1. You can do any modifications you want on your forms. All the code is there and you know where to find the documentation.
  2. You can do all the tweaks you want on your authentication. The code is all there and you wrote it. Maybe you copy-pasted it but you still know where it is in your code.
  3. You can also modify the authorization mechanism and find really elegant ways of expressing it. There is absolutely no need to add that “if” to every action!
  4. You’ll also not have any problem with the database. You wrote all the queries and all the model’s code. It’s all there. Do any changes you need and speed up those slow queries.

Ok. That’s it about having control over the code. I think you got the point.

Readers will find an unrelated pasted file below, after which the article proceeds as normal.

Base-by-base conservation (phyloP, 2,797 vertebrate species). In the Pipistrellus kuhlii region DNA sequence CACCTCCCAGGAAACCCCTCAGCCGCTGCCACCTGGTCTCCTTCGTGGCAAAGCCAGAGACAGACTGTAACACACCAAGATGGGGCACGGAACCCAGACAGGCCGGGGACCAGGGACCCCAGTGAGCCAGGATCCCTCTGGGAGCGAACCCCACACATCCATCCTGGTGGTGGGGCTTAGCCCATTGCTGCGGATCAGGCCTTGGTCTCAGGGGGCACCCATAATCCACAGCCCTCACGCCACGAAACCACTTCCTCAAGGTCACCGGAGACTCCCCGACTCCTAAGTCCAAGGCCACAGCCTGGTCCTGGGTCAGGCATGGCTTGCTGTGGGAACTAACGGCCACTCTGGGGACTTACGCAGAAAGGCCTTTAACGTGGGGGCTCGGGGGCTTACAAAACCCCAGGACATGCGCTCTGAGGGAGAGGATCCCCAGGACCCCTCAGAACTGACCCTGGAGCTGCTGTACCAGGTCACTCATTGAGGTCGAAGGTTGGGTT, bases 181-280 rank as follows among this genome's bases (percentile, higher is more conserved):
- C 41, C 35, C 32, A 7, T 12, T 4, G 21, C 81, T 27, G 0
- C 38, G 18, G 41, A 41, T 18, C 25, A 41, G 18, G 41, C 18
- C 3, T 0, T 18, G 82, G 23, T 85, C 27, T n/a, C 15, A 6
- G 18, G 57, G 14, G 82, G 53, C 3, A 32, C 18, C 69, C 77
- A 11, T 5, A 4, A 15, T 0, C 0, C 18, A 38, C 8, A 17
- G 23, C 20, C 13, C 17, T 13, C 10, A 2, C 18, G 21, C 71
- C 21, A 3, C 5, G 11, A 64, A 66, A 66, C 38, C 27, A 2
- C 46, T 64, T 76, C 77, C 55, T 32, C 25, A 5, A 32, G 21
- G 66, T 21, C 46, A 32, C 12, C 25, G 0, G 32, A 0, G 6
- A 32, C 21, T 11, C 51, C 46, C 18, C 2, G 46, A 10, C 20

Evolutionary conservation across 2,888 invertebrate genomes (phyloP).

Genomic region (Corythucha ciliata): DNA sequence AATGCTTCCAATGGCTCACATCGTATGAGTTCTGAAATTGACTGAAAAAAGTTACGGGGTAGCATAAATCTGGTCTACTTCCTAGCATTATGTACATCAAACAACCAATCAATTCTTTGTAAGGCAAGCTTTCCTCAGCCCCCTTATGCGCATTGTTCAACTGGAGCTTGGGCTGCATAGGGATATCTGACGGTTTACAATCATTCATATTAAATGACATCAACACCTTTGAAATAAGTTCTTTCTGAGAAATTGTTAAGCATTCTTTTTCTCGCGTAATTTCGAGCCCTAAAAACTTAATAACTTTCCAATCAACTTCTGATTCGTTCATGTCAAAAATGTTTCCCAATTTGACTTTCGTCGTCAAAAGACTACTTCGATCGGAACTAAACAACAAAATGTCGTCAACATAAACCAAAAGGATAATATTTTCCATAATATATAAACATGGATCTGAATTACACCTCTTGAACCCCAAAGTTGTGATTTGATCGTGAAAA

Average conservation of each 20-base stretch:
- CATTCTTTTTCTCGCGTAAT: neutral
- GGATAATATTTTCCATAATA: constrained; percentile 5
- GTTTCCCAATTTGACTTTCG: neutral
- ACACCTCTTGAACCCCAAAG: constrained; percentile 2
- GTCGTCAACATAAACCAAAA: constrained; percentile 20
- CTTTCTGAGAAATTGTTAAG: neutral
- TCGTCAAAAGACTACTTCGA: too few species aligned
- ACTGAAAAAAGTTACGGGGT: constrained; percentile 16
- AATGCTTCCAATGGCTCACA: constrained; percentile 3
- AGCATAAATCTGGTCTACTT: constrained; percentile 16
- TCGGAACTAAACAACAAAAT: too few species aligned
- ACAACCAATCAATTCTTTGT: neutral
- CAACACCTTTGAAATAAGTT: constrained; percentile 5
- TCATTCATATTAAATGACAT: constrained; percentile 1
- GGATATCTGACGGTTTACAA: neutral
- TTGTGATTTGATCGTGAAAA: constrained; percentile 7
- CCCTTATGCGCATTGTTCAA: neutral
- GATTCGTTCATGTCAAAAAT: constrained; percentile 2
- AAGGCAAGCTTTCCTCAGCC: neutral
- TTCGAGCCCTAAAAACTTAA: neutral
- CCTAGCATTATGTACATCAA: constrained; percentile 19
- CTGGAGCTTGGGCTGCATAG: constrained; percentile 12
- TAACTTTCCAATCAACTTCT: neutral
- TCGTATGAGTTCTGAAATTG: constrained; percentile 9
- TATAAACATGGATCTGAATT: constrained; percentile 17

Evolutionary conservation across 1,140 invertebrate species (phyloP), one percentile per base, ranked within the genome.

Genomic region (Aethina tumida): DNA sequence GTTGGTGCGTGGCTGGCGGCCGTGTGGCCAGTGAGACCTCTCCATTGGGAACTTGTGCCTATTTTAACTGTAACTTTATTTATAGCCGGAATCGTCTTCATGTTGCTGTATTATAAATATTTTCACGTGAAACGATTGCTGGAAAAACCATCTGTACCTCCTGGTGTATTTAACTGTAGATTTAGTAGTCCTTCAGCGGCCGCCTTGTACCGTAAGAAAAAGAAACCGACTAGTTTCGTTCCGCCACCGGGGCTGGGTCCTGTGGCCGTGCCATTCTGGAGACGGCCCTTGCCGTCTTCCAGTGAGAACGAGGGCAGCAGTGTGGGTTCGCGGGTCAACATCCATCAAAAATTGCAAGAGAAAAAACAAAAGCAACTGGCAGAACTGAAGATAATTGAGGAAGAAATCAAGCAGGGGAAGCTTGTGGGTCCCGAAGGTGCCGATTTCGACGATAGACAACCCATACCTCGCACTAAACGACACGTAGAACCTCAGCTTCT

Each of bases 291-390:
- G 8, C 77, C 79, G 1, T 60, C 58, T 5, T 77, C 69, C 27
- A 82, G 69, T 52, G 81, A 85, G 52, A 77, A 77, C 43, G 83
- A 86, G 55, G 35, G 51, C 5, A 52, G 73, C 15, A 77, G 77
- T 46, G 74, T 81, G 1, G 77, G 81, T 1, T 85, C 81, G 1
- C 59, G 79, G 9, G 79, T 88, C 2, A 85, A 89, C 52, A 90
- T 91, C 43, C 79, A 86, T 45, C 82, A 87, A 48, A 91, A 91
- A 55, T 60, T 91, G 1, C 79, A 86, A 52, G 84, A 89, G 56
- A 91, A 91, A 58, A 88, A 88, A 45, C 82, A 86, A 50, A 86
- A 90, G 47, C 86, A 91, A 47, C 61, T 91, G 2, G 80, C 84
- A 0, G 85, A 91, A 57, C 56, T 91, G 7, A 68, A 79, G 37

3. Refactoring

This subject is rather lame but it’s good to mention it. You already know that Scala is a compiled language where PHP is an interpreted language. Therefore if you modify some code in Scala you’ll get a bunch of compile errors before you’ll be able to run again your website. And Play Framework will show you exactly on which files and which line the error is. It’s a bit of trouble sometimes but once you fix the errors you have a bit more peace in your mind that the code is working as it should. You should still test it of course but at least you are not afraid that your client will open a page and see a syntax error!

With PHP things are different. You change the code and then you have to go around the website and see if everything works fine. You’ll tell me now that it’s the same with Scala but it’s not. With Scala you at least know that when a function is expecting a String, it’ll receive a String and not an array. But with PHP you don’t know that. You have to do more tests to make sure of that. So watch out with PHP.

Ok. That was lame. Compiled Vs Interpreted. We heard it 1000 times.